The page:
We all have moments when our hearts our troubled, the kind that makes our guts churn, saps our resolve, and makes us turn inward.
We mess up. We fail. Like Peter, in the passage before today’s Gospel, we make lofty promises—“Lord, I will lay down my life for you”—only to fall short.
Or we look at what is going on around us—in our community, in our country, in the world—and we despair. We despair at our helplessness and powerlessness, at all that we know to be wrong but that is beyond us to rectify.
We are limited, fallible, frail creatures.
And that is why what Jesus says to us today is so important. “Do not let your hearts be troubled” (Jn 14:1). He promises to these limited, fallible, frail creatures a place with him in his Father’s house.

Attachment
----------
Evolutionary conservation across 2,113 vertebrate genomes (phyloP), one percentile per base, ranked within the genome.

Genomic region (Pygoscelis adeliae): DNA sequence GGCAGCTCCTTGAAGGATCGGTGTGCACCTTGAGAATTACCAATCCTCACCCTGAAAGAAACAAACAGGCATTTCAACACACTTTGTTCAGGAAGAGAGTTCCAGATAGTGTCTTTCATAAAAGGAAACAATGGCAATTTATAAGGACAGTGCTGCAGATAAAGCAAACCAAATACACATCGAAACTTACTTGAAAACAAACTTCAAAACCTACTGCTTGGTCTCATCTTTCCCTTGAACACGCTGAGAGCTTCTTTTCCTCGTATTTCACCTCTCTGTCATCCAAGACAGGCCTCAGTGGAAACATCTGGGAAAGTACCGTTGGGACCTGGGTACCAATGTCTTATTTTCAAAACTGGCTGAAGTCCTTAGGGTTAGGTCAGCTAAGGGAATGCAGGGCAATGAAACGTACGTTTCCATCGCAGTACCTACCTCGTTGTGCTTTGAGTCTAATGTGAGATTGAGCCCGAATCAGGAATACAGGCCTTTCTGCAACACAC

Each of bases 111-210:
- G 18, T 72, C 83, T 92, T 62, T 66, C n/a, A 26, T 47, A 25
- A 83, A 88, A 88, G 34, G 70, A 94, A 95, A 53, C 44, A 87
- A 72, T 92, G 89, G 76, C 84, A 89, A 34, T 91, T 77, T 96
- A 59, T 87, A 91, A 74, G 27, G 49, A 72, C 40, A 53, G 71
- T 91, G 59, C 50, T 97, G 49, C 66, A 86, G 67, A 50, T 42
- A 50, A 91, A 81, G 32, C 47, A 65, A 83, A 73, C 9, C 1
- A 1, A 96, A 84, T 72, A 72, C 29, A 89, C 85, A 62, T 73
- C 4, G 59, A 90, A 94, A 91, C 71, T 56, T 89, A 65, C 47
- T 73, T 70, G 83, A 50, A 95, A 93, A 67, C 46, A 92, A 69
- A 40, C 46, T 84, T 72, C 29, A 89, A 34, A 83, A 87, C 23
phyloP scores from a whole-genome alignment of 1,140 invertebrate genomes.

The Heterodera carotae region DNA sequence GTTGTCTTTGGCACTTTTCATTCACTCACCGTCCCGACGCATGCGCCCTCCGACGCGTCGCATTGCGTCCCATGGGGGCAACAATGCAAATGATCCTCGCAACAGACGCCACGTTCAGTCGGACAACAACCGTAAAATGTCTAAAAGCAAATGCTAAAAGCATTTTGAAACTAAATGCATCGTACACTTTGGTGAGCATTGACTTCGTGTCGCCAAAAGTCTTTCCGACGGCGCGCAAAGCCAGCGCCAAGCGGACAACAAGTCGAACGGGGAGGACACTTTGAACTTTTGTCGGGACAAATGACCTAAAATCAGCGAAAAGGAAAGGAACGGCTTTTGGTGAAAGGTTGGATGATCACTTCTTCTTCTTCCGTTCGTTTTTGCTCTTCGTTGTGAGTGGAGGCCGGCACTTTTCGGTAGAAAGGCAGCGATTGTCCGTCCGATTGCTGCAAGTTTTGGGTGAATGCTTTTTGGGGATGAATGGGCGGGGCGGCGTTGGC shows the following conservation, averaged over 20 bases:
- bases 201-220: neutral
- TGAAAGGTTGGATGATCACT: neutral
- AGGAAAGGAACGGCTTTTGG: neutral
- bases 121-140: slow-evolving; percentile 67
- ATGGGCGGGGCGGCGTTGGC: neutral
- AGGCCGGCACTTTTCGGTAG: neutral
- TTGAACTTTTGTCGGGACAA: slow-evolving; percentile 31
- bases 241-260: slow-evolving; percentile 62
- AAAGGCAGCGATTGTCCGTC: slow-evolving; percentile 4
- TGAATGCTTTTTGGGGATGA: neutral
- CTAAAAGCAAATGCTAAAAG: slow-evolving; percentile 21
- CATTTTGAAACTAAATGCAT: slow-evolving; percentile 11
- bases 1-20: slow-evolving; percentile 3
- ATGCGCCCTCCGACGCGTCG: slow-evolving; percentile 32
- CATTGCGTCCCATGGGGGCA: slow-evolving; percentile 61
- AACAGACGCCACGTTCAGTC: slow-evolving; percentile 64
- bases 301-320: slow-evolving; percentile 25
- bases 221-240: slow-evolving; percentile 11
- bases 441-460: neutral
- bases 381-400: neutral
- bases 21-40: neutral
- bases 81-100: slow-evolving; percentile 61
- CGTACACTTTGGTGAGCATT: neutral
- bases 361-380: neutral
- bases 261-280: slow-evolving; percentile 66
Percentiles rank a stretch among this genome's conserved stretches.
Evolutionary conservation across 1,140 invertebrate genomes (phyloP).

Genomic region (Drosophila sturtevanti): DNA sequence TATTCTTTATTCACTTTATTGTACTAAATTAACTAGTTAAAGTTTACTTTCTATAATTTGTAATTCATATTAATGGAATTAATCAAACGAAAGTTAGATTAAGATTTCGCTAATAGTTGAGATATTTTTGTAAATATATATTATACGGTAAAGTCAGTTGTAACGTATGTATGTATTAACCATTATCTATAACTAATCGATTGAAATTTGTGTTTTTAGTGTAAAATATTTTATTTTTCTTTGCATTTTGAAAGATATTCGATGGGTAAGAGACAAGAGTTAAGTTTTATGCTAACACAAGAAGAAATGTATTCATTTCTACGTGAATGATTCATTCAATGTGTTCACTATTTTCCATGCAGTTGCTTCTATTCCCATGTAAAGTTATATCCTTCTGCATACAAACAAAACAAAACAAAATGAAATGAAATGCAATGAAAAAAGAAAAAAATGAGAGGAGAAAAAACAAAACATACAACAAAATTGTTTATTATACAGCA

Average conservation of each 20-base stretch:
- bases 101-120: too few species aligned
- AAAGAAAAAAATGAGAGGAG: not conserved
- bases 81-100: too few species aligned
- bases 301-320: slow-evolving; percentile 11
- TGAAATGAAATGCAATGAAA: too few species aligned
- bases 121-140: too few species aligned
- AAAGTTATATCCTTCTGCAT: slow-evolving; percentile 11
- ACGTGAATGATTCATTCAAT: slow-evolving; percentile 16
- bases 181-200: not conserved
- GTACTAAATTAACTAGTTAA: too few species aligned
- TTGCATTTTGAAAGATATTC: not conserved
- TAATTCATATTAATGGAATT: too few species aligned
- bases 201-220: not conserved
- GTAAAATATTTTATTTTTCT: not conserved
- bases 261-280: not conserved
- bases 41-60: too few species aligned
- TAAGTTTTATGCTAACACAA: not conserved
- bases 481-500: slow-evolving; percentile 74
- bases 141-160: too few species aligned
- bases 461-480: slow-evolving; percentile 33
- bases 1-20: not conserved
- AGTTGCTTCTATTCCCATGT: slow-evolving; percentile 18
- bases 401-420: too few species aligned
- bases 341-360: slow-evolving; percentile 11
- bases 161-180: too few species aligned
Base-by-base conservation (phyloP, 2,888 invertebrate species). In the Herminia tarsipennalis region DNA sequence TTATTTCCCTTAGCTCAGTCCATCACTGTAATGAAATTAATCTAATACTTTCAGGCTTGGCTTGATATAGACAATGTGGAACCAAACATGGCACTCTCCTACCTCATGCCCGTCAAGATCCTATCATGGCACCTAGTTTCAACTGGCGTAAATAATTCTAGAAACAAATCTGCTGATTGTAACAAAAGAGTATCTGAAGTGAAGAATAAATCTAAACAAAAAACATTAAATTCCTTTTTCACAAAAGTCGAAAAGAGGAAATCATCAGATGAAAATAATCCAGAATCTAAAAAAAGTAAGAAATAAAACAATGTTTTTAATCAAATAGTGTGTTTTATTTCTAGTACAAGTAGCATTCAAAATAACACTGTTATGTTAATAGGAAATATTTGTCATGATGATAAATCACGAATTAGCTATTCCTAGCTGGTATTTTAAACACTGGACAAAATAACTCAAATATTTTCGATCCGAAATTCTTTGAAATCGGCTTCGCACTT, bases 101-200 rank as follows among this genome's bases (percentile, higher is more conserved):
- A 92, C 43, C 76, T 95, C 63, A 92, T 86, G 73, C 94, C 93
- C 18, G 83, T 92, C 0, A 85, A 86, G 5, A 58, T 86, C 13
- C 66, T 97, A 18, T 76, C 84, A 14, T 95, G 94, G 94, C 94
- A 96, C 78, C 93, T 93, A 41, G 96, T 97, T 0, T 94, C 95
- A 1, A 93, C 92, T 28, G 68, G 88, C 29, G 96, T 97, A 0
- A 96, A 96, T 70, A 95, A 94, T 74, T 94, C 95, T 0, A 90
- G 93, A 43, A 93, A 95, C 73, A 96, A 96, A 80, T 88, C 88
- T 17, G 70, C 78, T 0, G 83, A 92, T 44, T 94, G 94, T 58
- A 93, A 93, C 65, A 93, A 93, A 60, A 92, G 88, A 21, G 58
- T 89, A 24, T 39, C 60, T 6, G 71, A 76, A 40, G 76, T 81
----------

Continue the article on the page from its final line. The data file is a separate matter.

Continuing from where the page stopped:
When someone says to you, “Don’t worry, no problem, it’ll be fine,” do you believe them? Do you believe this assurance was true? Or, like being told not to think about the pink elephant in the corner, do you end up focusing more and more on everything that troubles you?
The difference here is that God is speaking this assurance. It is God saying, “Do not let your hearts be troubled.” It is God speaking. And when God speaks, God acts: “By the word of the Lord were the heavens made. . . . For he spoke, and it came to pass” (Ps 33:6, 9). So when God says, “Do not let your hearts be troubled,” God is enacting it, making it real. Jesus tells us to believe in the Father, and to believe in him—and that this assurance is true.
God is always speaking to us—in word and image, relationship and experience, memory and imagination. God is always speaking to us, and it’s up to us to learn how to listen. What makes this word real to you? Amid all that troubles your heart—what makes you believe that peace and quietude are possible? How is God speaking this word of assurance into your heart? What makes God’s word real and true for you today?
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